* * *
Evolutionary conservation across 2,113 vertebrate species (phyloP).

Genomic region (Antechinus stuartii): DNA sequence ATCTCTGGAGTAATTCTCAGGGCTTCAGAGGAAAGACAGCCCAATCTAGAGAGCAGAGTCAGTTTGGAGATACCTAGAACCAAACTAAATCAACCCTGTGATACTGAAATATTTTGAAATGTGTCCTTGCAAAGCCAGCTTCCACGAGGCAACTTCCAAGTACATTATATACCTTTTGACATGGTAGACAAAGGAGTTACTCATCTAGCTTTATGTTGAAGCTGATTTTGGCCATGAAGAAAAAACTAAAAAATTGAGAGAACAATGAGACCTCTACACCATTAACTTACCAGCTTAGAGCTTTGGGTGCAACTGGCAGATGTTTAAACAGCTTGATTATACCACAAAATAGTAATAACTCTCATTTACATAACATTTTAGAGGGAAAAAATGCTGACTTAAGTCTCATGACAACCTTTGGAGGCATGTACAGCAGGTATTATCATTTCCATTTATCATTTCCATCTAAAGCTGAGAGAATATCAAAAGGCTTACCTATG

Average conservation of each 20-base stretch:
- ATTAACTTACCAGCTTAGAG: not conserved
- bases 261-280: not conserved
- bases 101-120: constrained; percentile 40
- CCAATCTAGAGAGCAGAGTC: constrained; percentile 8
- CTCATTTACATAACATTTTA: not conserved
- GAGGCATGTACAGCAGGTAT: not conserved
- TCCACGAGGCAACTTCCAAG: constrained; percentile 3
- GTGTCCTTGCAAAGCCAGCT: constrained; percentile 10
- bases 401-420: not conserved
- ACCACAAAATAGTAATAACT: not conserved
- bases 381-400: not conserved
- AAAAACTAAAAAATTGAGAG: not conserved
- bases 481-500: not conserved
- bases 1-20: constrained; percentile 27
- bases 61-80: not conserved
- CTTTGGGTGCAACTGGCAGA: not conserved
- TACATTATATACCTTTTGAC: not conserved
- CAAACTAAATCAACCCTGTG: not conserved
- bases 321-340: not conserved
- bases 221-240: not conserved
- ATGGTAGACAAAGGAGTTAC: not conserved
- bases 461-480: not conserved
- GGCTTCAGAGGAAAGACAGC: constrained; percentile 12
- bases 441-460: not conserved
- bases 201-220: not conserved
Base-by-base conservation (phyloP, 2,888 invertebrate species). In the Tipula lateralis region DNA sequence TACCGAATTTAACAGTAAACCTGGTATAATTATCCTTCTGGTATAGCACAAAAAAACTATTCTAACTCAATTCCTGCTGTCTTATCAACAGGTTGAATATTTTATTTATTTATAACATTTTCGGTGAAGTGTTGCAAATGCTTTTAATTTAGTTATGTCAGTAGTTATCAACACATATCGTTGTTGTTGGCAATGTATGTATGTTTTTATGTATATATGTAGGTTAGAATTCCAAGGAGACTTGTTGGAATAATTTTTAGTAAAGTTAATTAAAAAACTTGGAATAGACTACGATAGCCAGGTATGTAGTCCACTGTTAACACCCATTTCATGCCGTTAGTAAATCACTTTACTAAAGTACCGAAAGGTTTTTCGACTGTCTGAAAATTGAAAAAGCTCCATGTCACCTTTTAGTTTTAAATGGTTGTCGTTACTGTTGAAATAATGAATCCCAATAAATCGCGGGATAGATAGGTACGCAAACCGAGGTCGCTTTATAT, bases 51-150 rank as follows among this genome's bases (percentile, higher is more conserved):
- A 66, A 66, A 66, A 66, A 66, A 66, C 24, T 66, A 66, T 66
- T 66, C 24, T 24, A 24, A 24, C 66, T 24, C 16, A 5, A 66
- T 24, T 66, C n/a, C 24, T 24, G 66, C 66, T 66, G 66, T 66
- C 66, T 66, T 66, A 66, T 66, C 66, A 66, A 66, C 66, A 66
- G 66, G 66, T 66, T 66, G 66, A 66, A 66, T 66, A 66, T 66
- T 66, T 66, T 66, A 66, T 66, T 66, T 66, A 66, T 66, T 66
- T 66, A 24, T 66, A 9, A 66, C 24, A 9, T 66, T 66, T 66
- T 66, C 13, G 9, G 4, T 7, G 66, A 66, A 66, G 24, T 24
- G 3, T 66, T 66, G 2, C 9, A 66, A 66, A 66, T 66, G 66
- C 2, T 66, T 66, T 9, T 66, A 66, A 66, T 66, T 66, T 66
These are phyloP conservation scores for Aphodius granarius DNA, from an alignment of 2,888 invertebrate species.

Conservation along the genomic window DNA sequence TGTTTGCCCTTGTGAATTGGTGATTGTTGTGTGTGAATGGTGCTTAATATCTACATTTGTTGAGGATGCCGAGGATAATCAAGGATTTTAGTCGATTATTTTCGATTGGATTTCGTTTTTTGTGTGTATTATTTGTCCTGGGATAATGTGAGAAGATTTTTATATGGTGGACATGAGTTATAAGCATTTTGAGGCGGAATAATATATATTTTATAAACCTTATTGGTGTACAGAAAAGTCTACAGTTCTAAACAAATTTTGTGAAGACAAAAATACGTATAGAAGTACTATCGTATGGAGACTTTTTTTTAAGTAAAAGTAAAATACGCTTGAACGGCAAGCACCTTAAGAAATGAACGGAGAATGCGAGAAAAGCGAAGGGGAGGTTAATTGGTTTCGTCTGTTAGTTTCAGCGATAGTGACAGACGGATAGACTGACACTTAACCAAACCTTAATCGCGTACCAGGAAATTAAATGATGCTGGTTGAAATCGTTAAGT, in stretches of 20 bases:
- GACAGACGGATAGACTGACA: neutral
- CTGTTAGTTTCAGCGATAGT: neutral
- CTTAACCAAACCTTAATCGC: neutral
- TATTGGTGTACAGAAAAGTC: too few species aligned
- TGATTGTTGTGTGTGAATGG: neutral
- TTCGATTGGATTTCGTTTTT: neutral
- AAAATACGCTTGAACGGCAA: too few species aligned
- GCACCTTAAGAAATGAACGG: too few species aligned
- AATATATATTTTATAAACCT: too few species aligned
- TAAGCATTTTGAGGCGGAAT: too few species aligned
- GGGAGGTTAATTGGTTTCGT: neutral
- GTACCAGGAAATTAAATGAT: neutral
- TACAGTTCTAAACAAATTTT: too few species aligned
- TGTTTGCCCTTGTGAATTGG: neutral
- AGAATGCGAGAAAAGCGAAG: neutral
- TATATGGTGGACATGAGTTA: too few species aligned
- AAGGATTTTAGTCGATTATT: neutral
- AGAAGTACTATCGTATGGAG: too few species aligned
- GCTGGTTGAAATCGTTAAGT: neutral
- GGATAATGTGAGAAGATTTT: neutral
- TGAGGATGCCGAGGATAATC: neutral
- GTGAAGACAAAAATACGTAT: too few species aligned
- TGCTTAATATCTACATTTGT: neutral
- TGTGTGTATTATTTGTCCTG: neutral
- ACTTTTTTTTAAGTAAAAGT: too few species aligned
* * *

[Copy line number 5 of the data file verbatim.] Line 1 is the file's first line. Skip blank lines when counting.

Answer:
- bases 261-280: not conserved